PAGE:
Primijetili smo da koristite stariju verziju preglednika Microsoft Internet Explorer. Optimalan rad ovog web-mjesta osiguran je za Internet Explorer 9 i kasnije verzije. Stoga razmislite o nadogradnji svojeg preglednika kako biste ostvarili pristup svim značajkama ovog web-mjesta. Posjetite web-mjesto Microsofta http://www.microsoft.com radi preuzimanja novije verzije preglednika Internet Explorer.
Informacije o mogućnostima za volontiranje
Informacije o poslovima, poduzetništvu, stručnim praksama i radu preko praznika
Mogućnosti za obrazovanje i osposobljavanje u Europi
Reci što misliš o politici i društvu, i sudjeluju u strukturiranom dijalogu
Umjetnost i zabava, znanost i inovacije na dohvat ruke
Sve o tvojem zdravlju, zdravim stilovima života i sportu
Tvoja prava i službe koje osiguravaju da se osjećaš sigurno
Otkrivanje svijeta izvan Europe
Praktične informacije o putovanju Europom
Reci što misliš
In democratic societies, governments are chosen through elections, where citizens can choose between several candidates or political parties. A vote is a formal expression of your support for a decision, a candidate, a selection of candidates or a party. Depending on your country, you can usually vote at municipal, regional, national and European level.
In most countries the legal voting age is 18, but when the right to vote was first established the limit was as high as 21. Now, the European Youth Forum has launched a Europe-wide campaign to lower the voting age to 16 , following the example of Austria, where the voting age is already 16.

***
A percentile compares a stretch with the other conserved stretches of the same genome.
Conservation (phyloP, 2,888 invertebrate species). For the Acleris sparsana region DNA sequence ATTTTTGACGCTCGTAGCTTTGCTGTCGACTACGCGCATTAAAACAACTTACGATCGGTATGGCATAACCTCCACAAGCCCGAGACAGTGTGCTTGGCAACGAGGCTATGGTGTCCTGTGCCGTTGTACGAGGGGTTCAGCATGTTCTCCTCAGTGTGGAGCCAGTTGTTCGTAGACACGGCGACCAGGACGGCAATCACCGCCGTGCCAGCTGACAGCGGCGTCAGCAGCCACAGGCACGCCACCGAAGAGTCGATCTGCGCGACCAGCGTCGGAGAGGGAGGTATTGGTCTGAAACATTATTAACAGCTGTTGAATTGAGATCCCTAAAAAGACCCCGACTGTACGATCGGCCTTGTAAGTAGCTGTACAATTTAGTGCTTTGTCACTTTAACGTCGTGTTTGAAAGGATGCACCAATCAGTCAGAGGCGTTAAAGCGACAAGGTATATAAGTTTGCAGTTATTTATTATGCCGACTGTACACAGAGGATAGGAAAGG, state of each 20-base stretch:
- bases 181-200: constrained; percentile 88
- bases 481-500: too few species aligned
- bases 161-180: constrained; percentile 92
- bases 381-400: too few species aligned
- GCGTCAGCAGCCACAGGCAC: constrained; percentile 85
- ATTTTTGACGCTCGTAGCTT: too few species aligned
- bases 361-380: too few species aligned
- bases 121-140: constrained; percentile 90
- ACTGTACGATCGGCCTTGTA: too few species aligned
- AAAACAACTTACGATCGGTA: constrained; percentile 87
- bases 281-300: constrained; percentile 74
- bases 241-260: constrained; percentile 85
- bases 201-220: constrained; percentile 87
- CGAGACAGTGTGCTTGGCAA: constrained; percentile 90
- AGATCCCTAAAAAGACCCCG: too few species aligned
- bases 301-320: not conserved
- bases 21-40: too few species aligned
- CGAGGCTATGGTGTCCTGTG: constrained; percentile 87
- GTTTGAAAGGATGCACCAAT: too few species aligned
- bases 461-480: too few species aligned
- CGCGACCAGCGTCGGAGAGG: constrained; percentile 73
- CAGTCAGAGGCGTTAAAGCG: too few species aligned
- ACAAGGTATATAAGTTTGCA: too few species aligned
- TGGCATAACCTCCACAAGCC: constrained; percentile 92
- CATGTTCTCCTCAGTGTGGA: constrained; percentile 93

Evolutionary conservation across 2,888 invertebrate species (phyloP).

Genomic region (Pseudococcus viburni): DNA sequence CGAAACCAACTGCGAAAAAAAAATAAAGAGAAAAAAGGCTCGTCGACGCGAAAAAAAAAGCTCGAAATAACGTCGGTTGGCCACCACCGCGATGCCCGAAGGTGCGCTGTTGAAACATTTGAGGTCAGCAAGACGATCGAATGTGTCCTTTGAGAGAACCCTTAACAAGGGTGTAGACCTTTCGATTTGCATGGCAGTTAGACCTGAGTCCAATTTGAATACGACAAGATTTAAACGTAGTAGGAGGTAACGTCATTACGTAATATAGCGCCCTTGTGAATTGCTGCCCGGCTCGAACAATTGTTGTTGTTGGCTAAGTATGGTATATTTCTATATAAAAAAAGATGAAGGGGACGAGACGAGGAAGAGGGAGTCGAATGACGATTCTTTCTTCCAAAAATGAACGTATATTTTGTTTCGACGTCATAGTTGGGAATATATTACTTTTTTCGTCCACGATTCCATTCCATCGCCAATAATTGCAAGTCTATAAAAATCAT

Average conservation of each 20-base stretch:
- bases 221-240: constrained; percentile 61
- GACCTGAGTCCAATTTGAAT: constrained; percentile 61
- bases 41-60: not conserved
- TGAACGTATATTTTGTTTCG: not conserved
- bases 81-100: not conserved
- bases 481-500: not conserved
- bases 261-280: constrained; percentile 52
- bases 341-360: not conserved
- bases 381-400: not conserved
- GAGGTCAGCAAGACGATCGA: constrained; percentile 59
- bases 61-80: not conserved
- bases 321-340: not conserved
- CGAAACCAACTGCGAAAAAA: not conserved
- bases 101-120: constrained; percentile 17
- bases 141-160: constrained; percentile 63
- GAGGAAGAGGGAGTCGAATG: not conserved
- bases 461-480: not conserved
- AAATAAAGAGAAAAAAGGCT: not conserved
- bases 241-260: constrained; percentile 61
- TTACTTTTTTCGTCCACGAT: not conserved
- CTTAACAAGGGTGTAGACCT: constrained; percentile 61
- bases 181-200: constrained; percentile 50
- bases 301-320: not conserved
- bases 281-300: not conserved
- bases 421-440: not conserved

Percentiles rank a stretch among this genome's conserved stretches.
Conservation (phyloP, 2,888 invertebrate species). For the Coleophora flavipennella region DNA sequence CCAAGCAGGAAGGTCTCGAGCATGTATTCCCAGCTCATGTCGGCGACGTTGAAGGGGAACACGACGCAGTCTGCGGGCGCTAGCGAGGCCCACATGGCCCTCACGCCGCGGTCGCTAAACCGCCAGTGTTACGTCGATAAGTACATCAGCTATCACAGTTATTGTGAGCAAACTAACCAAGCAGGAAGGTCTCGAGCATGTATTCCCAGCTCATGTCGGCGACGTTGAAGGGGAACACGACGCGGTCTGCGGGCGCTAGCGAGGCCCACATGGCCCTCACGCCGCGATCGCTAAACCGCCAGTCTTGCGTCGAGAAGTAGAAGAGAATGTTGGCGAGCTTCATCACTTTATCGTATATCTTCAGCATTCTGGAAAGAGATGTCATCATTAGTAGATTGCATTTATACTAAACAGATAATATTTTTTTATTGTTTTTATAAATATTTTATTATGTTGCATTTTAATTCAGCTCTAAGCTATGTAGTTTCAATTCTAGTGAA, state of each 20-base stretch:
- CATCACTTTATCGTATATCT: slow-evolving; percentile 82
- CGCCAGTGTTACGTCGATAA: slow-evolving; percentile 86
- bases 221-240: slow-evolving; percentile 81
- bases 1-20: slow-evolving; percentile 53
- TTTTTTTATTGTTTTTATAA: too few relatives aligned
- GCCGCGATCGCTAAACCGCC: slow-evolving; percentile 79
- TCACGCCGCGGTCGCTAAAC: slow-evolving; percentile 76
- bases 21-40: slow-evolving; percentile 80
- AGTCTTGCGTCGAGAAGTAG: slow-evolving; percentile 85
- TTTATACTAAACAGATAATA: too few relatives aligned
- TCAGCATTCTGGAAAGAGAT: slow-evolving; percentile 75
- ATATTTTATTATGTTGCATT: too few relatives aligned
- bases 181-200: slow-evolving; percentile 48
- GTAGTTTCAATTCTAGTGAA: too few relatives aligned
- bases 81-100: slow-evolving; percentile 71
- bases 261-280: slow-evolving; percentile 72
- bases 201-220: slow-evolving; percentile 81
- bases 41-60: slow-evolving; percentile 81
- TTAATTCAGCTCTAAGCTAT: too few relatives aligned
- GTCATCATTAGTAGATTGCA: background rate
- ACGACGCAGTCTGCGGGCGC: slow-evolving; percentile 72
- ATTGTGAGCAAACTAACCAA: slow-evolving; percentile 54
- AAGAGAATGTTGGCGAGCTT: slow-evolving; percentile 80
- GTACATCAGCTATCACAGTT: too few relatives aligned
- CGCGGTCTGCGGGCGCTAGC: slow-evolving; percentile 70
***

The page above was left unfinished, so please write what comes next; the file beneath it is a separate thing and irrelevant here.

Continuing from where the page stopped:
In the 2009 European Parliament elections, only 29% of young people (aged 18-24) voted; and 50% of those asked stated that they had not received enough information about the elections. Young people will have the chance to increase these numbers in the next European elections. In June 2014 you will be able to choose your country’s Members of the European Parliament (MEPs).
Good ways to find out about the issues in the election include reading the candidates' programmes, and talking to your parents or teachers. Some candidates even have their own Facebook page where you can have your questions answered. For the next European elections you can contact the European Parliament Information office that is closest to you.
If you're living abroad, you can still vote in your country’s national elections, while for the European Parliament elections, you can chose which country you want to vote for. Your EU voting rights also allow you to vote and stand as a candidate in municipal elections in the country where you live.
Next time you complain or feel something is not right in society, why don’t you try voting?